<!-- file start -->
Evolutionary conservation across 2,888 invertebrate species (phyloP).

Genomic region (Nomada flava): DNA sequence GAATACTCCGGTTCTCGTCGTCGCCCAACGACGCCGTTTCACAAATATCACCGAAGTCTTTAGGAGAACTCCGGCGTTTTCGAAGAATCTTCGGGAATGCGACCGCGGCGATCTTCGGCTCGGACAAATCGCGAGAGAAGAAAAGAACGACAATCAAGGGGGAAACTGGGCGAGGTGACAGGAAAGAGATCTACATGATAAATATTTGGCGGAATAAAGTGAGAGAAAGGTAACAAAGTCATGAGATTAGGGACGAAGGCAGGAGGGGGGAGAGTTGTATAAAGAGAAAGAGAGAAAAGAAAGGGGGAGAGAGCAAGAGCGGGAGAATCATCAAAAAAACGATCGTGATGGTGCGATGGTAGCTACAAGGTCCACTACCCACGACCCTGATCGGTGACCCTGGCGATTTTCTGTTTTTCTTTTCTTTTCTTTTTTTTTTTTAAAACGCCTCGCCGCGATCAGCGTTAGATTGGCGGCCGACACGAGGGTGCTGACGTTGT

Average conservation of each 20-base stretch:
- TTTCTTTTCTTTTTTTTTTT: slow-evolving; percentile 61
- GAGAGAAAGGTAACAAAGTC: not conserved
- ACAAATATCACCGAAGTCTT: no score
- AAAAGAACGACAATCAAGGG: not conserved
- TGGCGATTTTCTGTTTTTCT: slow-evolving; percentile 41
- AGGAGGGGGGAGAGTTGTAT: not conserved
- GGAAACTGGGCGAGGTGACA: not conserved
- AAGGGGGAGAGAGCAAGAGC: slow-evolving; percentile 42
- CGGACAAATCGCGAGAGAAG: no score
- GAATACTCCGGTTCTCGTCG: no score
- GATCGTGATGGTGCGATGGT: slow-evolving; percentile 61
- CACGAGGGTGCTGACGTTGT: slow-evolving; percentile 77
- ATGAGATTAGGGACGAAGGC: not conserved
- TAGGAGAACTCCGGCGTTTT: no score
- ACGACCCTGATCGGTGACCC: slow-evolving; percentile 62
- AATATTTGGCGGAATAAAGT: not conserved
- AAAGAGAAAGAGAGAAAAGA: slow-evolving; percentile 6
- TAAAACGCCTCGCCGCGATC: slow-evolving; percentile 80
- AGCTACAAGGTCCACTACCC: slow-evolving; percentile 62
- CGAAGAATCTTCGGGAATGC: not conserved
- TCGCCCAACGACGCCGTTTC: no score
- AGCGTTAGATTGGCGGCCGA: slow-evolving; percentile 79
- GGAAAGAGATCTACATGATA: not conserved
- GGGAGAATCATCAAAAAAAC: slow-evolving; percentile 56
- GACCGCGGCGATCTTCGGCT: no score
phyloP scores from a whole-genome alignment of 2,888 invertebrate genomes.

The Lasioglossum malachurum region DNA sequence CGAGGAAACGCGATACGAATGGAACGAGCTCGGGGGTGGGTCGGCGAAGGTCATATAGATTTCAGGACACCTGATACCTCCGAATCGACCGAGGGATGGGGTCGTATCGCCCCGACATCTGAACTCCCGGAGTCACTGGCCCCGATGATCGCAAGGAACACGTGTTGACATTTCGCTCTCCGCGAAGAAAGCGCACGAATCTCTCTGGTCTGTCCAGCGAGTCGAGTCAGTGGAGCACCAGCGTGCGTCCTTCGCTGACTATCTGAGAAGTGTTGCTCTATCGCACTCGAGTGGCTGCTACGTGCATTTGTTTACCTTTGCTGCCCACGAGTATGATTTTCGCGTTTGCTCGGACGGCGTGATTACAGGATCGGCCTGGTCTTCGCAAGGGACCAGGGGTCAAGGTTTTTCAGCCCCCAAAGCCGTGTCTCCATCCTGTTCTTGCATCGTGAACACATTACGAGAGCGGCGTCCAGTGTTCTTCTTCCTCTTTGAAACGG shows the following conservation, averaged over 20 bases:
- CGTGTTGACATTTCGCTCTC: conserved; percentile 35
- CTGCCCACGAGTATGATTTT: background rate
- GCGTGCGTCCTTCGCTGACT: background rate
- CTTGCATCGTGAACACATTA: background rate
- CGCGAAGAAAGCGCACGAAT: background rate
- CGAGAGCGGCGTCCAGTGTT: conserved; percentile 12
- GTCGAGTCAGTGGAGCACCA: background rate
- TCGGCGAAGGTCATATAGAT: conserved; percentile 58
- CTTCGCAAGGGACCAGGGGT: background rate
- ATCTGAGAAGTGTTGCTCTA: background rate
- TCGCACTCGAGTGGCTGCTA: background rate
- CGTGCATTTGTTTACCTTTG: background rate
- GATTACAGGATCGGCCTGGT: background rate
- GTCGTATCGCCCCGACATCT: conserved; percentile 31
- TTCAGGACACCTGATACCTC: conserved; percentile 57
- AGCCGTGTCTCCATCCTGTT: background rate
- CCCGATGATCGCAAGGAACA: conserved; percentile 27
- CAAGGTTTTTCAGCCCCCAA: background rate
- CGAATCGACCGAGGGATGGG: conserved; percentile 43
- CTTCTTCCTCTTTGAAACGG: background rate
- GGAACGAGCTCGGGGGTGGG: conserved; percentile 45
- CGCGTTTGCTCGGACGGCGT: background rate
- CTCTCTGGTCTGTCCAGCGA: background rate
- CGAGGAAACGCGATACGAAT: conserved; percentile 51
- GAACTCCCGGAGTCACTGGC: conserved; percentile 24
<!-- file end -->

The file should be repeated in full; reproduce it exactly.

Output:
Evolutionary conservation across 2,888 invertebrate species (phyloP).

Genomic region (Nomada flava): DNA sequence GAATACTCCGGTTCTCGTCGTCGCCCAACGACGCCGTTTCACAAATATCACCGAAGTCTTTAGGAGAACTCCGGCGTTTTCGAAGAATCTTCGGGAATGCGACCGCGGCGATCTTCGGCTCGGACAAATCGCGAGAGAAGAAAAGAACGACAATCAAGGGGGAAACTGGGCGAGGTGACAGGAAAGAGATCTACATGATAAATATTTGGCGGAATAAAGTGAGAGAAAGGTAACAAAGTCATGAGATTAGGGACGAAGGCAGGAGGGGGGAGAGTTGTATAAAGAGAAAGAGAGAAAAGAAAGGGGGAGAGAGCAAGAGCGGGAGAATCATCAAAAAAACGATCGTGATGGTGCGATGGTAGCTACAAGGTCCACTACCCACGACCCTGATCGGTGACCCTGGCGATTTTCTGTTTTTCTTTTCTTTTCTTTTTTTTTTTTAAAACGCCTCGCCGCGATCAGCGTTAGATTGGCGGCCGACACGAGGGTGCTGACGTTGT

Average conservation of each 20-base stretch:
- TTTCTTTTCTTTTTTTTTTT: slow-evolving; percentile 61
- GAGAGAAAGGTAACAAAGTC: not conserved
- ACAAATATCACCGAAGTCTT: no score
- AAAAGAACGACAATCAAGGG: not conserved
- TGGCGATTTTCTGTTTTTCT: slow-evolving; percentile 41
- AGGAGGGGGGAGAGTTGTAT: not conserved
- GGAAACTGGGCGAGGTGACA: not conserved
- AAGGGGGAGAGAGCAAGAGC: slow-evolving; percentile 42
- CGGACAAATCGCGAGAGAAG: no score
- GAATACTCCGGTTCTCGTCG: no score
- GATCGTGATGGTGCGATGGT: slow-evolving; percentile 61
- CACGAGGGTGCTGACGTTGT: slow-evolving; percentile 77
- ATGAGATTAGGGACGAAGGC: not conserved
- TAGGAGAACTCCGGCGTTTT: no score
- ACGACCCTGATCGGTGACCC: slow-evolving; percentile 62
- AATATTTGGCGGAATAAAGT: not conserved
- AAAGAGAAAGAGAGAAAAGA: slow-evolving; percentile 6
- TAAAACGCCTCGCCGCGATC: slow-evolving; percentile 80
- AGCTACAAGGTCCACTACCC: slow-evolving; percentile 62
- CGAAGAATCTTCGGGAATGC: not conserved
- TCGCCCAACGACGCCGTTTC: no score
- AGCGTTAGATTGGCGGCCGA: slow-evolving; percentile 79
- GGAAAGAGATCTACATGATA: not conserved
- GGGAGAATCATCAAAAAAAC: slow-evolving; percentile 56
- GACCGCGGCGATCTTCGGCT: no score
phyloP scores from a whole-genome alignment of 2,888 invertebrate genomes.

The Lasioglossum malachurum region DNA sequence CGAGGAAACGCGATACGAATGGAACGAGCTCGGGGGTGGGTCGGCGAAGGTCATATAGATTTCAGGACACCTGATACCTCCGAATCGACCGAGGGATGGGGTCGTATCGCCCCGACATCTGAACTCCCGGAGTCACTGGCCCCGATGATCGCAAGGAACACGTGTTGACATTTCGCTCTCCGCGAAGAAAGCGCACGAATCTCTCTGGTCTGTCCAGCGAGTCGAGTCAGTGGAGCACCAGCGTGCGTCCTTCGCTGACTATCTGAGAAGTGTTGCTCTATCGCACTCGAGTGGCTGCTACGTGCATTTGTTTACCTTTGCTGCCCACGAGTATGATTTTCGCGTTTGCTCGGACGGCGTGATTACAGGATCGGCCTGGTCTTCGCAAGGGACCAGGGGTCAAGGTTTTTCAGCCCCCAAAGCCGTGTCTCCATCCTGTTCTTGCATCGTGAACACATTACGAGAGCGGCGTCCAGTGTTCTTCTTCCTCTTTGAAACGG shows the following conservation, averaged over 20 bases:
- CGTGTTGACATTTCGCTCTC: conserved; percentile 35
- CTGCCCACGAGTATGATTTT: background rate
- GCGTGCGTCCTTCGCTGACT: background rate
- CTTGCATCGTGAACACATTA: background rate
- CGCGAAGAAAGCGCACGAAT: background rate
- CGAGAGCGGCGTCCAGTGTT: conserved; percentile 12
- GTCGAGTCAGTGGAGCACCA: background rate
- TCGGCGAAGGTCATATAGAT: conserved; percentile 58
- CTTCGCAAGGGACCAGGGGT: background rate
- ATCTGAGAAGTGTTGCTCTA: background rate
- TCGCACTCGAGTGGCTGCTA: background rate
- CGTGCATTTGTTTACCTTTG: background rate
- GATTACAGGATCGGCCTGGT: background rate
- GTCGTATCGCCCCGACATCT: conserved; percentile 31
- TTCAGGACACCTGATACCTC: conserved; percentile 57
- AGCCGTGTCTCCATCCTGTT: background rate
- CCCGATGATCGCAAGGAACA: conserved; percentile 27
- CAAGGTTTTTCAGCCCCCAA: background rate
- CGAATCGACCGAGGGATGGG: conserved; percentile 43
- CTTCTTCCTCTTTGAAACGG: background rate
- GGAACGAGCTCGGGGGTGGG: conserved; percentile 45
- CGCGTTTGCTCGGACGGCGT: background rate
- CTCTCTGGTCTGTCCAGCGA: background rate
- CGAGGAAACGCGATACGAAT: conserved; percentile 51
- GAACTCCCGGAGTCACTGGC: conserved; percentile 24